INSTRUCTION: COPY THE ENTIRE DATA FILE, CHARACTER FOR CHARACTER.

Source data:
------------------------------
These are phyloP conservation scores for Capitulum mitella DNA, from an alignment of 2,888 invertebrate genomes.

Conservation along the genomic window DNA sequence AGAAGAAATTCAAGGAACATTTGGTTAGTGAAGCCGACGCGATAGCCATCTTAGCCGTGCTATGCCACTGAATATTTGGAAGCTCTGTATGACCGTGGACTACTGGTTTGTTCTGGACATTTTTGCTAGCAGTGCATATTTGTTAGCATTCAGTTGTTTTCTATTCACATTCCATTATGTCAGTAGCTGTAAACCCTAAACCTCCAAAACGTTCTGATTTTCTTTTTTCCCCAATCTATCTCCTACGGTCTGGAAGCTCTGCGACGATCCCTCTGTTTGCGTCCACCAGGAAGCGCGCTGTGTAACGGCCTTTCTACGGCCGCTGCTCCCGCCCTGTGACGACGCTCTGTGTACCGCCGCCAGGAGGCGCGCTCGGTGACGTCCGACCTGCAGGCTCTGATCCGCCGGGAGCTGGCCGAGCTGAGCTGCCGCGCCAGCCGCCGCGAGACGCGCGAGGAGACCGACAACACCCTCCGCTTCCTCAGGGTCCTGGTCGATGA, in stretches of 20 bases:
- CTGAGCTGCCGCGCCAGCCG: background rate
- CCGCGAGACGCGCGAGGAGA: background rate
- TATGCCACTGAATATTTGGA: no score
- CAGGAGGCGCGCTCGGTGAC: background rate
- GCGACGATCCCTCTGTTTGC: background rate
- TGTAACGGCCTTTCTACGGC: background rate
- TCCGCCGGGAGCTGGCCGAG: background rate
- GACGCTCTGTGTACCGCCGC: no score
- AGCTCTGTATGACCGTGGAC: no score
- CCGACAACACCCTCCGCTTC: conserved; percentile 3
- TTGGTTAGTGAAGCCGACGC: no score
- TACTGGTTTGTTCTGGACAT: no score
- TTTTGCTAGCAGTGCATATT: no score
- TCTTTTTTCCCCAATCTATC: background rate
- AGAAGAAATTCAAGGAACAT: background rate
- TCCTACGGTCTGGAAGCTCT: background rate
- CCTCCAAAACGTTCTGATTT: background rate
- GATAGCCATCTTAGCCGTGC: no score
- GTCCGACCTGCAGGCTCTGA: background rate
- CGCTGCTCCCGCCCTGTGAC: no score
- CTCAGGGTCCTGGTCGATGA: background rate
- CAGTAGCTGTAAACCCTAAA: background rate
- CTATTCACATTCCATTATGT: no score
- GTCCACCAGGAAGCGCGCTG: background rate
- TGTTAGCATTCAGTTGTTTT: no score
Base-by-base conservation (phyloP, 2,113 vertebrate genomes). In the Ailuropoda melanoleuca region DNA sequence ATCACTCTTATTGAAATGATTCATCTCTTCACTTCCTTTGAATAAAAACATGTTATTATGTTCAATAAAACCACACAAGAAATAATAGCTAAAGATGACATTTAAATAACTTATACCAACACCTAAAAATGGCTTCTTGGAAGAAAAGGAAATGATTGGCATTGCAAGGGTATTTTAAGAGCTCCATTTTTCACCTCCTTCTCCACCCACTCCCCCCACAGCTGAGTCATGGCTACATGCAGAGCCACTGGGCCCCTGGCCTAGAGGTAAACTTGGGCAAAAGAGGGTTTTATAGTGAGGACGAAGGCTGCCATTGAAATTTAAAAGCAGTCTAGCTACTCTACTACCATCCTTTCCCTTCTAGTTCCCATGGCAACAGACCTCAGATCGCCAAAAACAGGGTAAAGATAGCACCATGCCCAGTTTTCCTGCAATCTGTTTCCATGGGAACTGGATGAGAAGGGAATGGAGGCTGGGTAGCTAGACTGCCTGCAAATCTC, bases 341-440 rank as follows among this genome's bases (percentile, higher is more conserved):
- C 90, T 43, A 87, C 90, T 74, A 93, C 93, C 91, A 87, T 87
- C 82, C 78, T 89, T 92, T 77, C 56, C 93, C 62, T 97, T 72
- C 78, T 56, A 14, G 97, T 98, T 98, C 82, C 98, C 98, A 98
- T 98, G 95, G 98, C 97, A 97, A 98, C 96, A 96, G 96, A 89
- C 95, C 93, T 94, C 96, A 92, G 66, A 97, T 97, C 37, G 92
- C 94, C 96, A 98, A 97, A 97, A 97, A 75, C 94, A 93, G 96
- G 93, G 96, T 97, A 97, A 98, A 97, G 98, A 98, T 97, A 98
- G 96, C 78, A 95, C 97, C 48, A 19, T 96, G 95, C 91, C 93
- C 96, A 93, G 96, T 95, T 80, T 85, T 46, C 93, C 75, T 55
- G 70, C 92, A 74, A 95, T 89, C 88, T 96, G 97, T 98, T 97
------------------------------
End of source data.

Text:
These are phyloP conservation scores for Capitulum mitella DNA, from an alignment of 2,888 invertebrate genomes.

Conservation along the genomic window DNA sequence AGAAGAAATTCAAGGAACATTTGGTTAGTGAAGCCGACGCGATAGCCATCTTAGCCGTGCTATGCCACTGAATATTTGGAAGCTCTGTATGACCGTGGACTACTGGTTTGTTCTGGACATTTTTGCTAGCAGTGCATATTTGTTAGCATTCAGTTGTTTTCTATTCACATTCCATTATGTCAGTAGCTGTAAACCCTAAACCTCCAAAACGTTCTGATTTTCTTTTTTCCCCAATCTATCTCCTACGGTCTGGAAGCTCTGCGACGATCCCTCTGTTTGCGTCCACCAGGAAGCGCGCTGTGTAACGGCCTTTCTACGGCCGCTGCTCCCGCCCTGTGACGACGCTCTGTGTACCGCCGCCAGGAGGCGCGCTCGGTGACGTCCGACCTGCAGGCTCTGATCCGCCGGGAGCTGGCCGAGCTGAGCTGCCGCGCCAGCCGCCGCGAGACGCGCGAGGAGACCGACAACACCCTCCGCTTCCTCAGGGTCCTGGTCGATGA, in stretches of 20 bases:
- CTGAGCTGCCGCGCCAGCCG: background rate
- CCGCGAGACGCGCGAGGAGA: background rate
- TATGCCACTGAATATTTGGA: no score
- CAGGAGGCGCGCTCGGTGAC: background rate
- GCGACGATCCCTCTGTTTGC: background rate
- TGTAACGGCCTTTCTACGGC: background rate
- TCCGCCGGGAGCTGGCCGAG: background rate
- GACGCTCTGTGTACCGCCGC: no score
- AGCTCTGTATGACCGTGGAC: no score
- CCGACAACACCCTCCGCTTC: conserved; percentile 3
- TTGGTTAGTGAAGCCGACGC: no score
- TACTGGTTTGTTCTGGACAT: no score
- TTTTGCTAGCAGTGCATATT: no score
- TCTTTTTTCCCCAATCTATC: background rate
- AGAAGAAATTCAAGGAACAT: background rate
- TCCTACGGTCTGGAAGCTCT: background rate
- CCTCCAAAACGTTCTGATTT: background rate
- GATAGCCATCTTAGCCGTGC: no score
- GTCCGACCTGCAGGCTCTGA: background rate
- CGCTGCTCCCGCCCTGTGAC: no score
- CTCAGGGTCCTGGTCGATGA: background rate
- CAGTAGCTGTAAACCCTAAA: background rate
- CTATTCACATTCCATTATGT: no score
- GTCCACCAGGAAGCGCGCTG: background rate
- TGTTAGCATTCAGTTGTTTT: no score
Base-by-base conservation (phyloP, 2,113 vertebrate genomes). In the Ailuropoda melanoleuca region DNA sequence ATCACTCTTATTGAAATGATTCATCTCTTCACTTCCTTTGAATAAAAACATGTTATTATGTTCAATAAAACCACACAAGAAATAATAGCTAAAGATGACATTTAAATAACTTATACCAACACCTAAAAATGGCTTCTTGGAAGAAAAGGAAATGATTGGCATTGCAAGGGTATTTTAAGAGCTCCATTTTTCACCTCCTTCTCCACCCACTCCCCCCACAGCTGAGTCATGGCTACATGCAGAGCCACTGGGCCCCTGGCCTAGAGGTAAACTTGGGCAAAAGAGGGTTTTATAGTGAGGACGAAGGCTGCCATTGAAATTTAAAAGCAGTCTAGCTACTCTACTACCATCCTTTCCCTTCTAGTTCCCATGGCAACAGACCTCAGATCGCCAAAAACAGGGTAAAGATAGCACCATGCCCAGTTTTCCTGCAATCTGTTTCCATGGGAACTGGATGAGAAGGGAATGGAGGCTGGGTAGCTAGACTGCCTGCAAATCTC, bases 341-440 rank as follows among this genome's bases (percentile, higher is more conserved):
- C 90, T 43, A 87, C 90, T 74, A 93, C 93, C 91, A 87, T 87
- C 82, C 78, T 89, T 92, T 77, C 56, C 93, C 62, T 97, T 72
- C 78, T 56, A 14, G 97, T 98, T 98, C 82, C 98, C 98, A 98
- T 98, G 95, G 98, C 97, A 97, A 98, C 96, A 96, G 96, A 89
- C 95, C 93, T 94, C 96, A 92, G 66, A 97, T 97, C 37, G 92
- C 94, C 96, A 98, A 97, A 97, A 97, A 75, C 94, A 93, G 96
- G 93, G 96, T 97, A 97, A 98, A 97, G 98, A 98, T 97, A 98
- G 96, C 78, A 95, C 97, C 48, A 19, T 96, G 95, C 91, C 93
- C 96, A 93, G 96, T 95, T 80, T 85, T 46, C 93, C 75, T 55
- G 70, C 92, A 74, A 95, T 89, C 88, T 96, G 97, T 98, T 97